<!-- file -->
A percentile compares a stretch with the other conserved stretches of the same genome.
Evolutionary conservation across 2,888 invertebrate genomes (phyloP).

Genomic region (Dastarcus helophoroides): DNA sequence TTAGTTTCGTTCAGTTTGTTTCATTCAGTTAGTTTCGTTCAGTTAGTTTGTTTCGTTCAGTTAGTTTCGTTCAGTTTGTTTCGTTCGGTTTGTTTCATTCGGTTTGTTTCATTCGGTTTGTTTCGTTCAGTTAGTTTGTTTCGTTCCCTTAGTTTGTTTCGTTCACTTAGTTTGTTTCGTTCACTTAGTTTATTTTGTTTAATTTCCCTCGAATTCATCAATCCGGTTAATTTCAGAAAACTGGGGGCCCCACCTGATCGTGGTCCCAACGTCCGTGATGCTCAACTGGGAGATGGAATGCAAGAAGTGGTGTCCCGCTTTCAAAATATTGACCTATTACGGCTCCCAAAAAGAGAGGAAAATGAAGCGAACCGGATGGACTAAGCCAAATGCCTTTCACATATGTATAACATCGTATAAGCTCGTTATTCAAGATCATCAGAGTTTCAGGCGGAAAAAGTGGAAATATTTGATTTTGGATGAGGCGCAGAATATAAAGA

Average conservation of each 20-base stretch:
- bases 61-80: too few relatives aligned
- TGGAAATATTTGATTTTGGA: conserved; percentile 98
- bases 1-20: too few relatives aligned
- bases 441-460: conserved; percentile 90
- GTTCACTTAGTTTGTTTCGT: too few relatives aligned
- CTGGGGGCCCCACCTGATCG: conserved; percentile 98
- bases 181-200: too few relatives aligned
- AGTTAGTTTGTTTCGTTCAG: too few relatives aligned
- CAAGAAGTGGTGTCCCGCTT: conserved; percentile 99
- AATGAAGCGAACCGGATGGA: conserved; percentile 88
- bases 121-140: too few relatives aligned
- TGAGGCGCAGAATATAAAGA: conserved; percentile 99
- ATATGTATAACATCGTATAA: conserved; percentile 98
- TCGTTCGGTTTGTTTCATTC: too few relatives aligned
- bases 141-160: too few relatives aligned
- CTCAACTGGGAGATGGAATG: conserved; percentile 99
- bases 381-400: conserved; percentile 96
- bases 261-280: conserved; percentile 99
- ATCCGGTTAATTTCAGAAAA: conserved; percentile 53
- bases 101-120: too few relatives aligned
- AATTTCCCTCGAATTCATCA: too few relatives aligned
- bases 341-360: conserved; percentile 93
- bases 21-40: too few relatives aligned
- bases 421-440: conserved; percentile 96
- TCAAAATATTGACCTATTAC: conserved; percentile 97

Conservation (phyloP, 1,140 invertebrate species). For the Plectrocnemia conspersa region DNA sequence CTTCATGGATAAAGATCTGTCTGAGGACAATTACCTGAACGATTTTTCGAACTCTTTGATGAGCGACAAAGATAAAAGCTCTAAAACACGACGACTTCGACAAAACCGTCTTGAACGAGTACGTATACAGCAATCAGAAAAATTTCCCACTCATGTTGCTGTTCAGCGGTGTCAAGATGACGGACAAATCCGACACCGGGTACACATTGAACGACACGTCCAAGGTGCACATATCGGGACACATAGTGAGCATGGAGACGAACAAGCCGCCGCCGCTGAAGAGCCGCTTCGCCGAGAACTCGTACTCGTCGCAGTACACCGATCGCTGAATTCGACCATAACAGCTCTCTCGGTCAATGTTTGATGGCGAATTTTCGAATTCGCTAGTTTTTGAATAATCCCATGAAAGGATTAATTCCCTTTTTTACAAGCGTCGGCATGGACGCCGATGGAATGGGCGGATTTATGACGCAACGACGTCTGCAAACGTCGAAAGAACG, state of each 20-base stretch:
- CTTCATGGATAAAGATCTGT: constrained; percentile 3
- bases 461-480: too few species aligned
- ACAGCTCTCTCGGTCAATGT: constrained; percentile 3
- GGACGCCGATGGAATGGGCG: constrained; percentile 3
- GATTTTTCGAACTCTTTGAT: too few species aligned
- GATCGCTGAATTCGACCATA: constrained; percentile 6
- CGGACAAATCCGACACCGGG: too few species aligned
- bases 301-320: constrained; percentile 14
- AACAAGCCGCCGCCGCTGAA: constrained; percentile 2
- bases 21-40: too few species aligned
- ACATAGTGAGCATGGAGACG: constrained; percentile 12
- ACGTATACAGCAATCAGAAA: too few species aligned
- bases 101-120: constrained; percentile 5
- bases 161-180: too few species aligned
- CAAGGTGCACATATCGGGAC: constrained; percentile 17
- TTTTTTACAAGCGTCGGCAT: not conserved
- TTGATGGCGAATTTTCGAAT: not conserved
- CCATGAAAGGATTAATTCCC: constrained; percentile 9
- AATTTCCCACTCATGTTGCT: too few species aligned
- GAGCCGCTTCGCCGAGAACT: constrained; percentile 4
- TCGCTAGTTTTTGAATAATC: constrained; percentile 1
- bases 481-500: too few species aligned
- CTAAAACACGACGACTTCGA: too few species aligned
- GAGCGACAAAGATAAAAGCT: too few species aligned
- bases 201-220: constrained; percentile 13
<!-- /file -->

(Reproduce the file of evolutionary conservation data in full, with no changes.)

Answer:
A percentile compares a stretch with the other conserved stretches of the same genome.
Evolutionary conservation across 2,888 invertebrate genomes (phyloP).

Genomic region (Dastarcus helophoroides): DNA sequence TTAGTTTCGTTCAGTTTGTTTCATTCAGTTAGTTTCGTTCAGTTAGTTTGTTTCGTTCAGTTAGTTTCGTTCAGTTTGTTTCGTTCGGTTTGTTTCATTCGGTTTGTTTCATTCGGTTTGTTTCGTTCAGTTAGTTTGTTTCGTTCCCTTAGTTTGTTTCGTTCACTTAGTTTGTTTCGTTCACTTAGTTTATTTTGTTTAATTTCCCTCGAATTCATCAATCCGGTTAATTTCAGAAAACTGGGGGCCCCACCTGATCGTGGTCCCAACGTCCGTGATGCTCAACTGGGAGATGGAATGCAAGAAGTGGTGTCCCGCTTTCAAAATATTGACCTATTACGGCTCCCAAAAAGAGAGGAAAATGAAGCGAACCGGATGGACTAAGCCAAATGCCTTTCACATATGTATAACATCGTATAAGCTCGTTATTCAAGATCATCAGAGTTTCAGGCGGAAAAAGTGGAAATATTTGATTTTGGATGAGGCGCAGAATATAAAGA

Average conservation of each 20-base stretch:
- bases 61-80: too few relatives aligned
- TGGAAATATTTGATTTTGGA: conserved; percentile 98
- bases 1-20: too few relatives aligned
- bases 441-460: conserved; percentile 90
- GTTCACTTAGTTTGTTTCGT: too few relatives aligned
- CTGGGGGCCCCACCTGATCG: conserved; percentile 98
- bases 181-200: too few relatives aligned
- AGTTAGTTTGTTTCGTTCAG: too few relatives aligned
- CAAGAAGTGGTGTCCCGCTT: conserved; percentile 99
- AATGAAGCGAACCGGATGGA: conserved; percentile 88
- bases 121-140: too few relatives aligned
- TGAGGCGCAGAATATAAAGA: conserved; percentile 99
- ATATGTATAACATCGTATAA: conserved; percentile 98
- TCGTTCGGTTTGTTTCATTC: too few relatives aligned
- bases 141-160: too few relatives aligned
- CTCAACTGGGAGATGGAATG: conserved; percentile 99
- bases 381-400: conserved; percentile 96
- bases 261-280: conserved; percentile 99
- ATCCGGTTAATTTCAGAAAA: conserved; percentile 53
- bases 101-120: too few relatives aligned
- AATTTCCCTCGAATTCATCA: too few relatives aligned
- bases 341-360: conserved; percentile 93
- bases 21-40: too few relatives aligned
- bases 421-440: conserved; percentile 96
- TCAAAATATTGACCTATTAC: conserved; percentile 97

Conservation (phyloP, 1,140 invertebrate species). For the Plectrocnemia conspersa region DNA sequence CTTCATGGATAAAGATCTGTCTGAGGACAATTACCTGAACGATTTTTCGAACTCTTTGATGAGCGACAAAGATAAAAGCTCTAAAACACGACGACTTCGACAAAACCGTCTTGAACGAGTACGTATACAGCAATCAGAAAAATTTCCCACTCATGTTGCTGTTCAGCGGTGTCAAGATGACGGACAAATCCGACACCGGGTACACATTGAACGACACGTCCAAGGTGCACATATCGGGACACATAGTGAGCATGGAGACGAACAAGCCGCCGCCGCTGAAGAGCCGCTTCGCCGAGAACTCGTACTCGTCGCAGTACACCGATCGCTGAATTCGACCATAACAGCTCTCTCGGTCAATGTTTGATGGCGAATTTTCGAATTCGCTAGTTTTTGAATAATCCCATGAAAGGATTAATTCCCTTTTTTACAAGCGTCGGCATGGACGCCGATGGAATGGGCGGATTTATGACGCAACGACGTCTGCAAACGTCGAAAGAACG, state of each 20-base stretch:
- CTTCATGGATAAAGATCTGT: constrained; percentile 3
- bases 461-480: too few species aligned
- ACAGCTCTCTCGGTCAATGT: constrained; percentile 3
- GGACGCCGATGGAATGGGCG: constrained; percentile 3
- GATTTTTCGAACTCTTTGAT: too few species aligned
- GATCGCTGAATTCGACCATA: constrained; percentile 6
- CGGACAAATCCGACACCGGG: too few species aligned
- bases 301-320: constrained; percentile 14
- AACAAGCCGCCGCCGCTGAA: constrained; percentile 2
- bases 21-40: too few species aligned
- ACATAGTGAGCATGGAGACG: constrained; percentile 12
- ACGTATACAGCAATCAGAAA: too few species aligned
- bases 101-120: constrained; percentile 5
- bases 161-180: too few species aligned
- CAAGGTGCACATATCGGGAC: constrained; percentile 17
- TTTTTTACAAGCGTCGGCAT: not conserved
- TTGATGGCGAATTTTCGAAT: not conserved
- CCATGAAAGGATTAATTCCC: constrained; percentile 9
- AATTTCCCACTCATGTTGCT: too few species aligned
- GAGCCGCTTCGCCGAGAACT: constrained; percentile 4
- TCGCTAGTTTTTGAATAATC: constrained; percentile 1
- bases 481-500: too few species aligned
- CTAAAACACGACGACTTCGA: too few species aligned
- GAGCGACAAAGATAAAAGCT: too few species aligned
- bases 201-220: constrained; percentile 13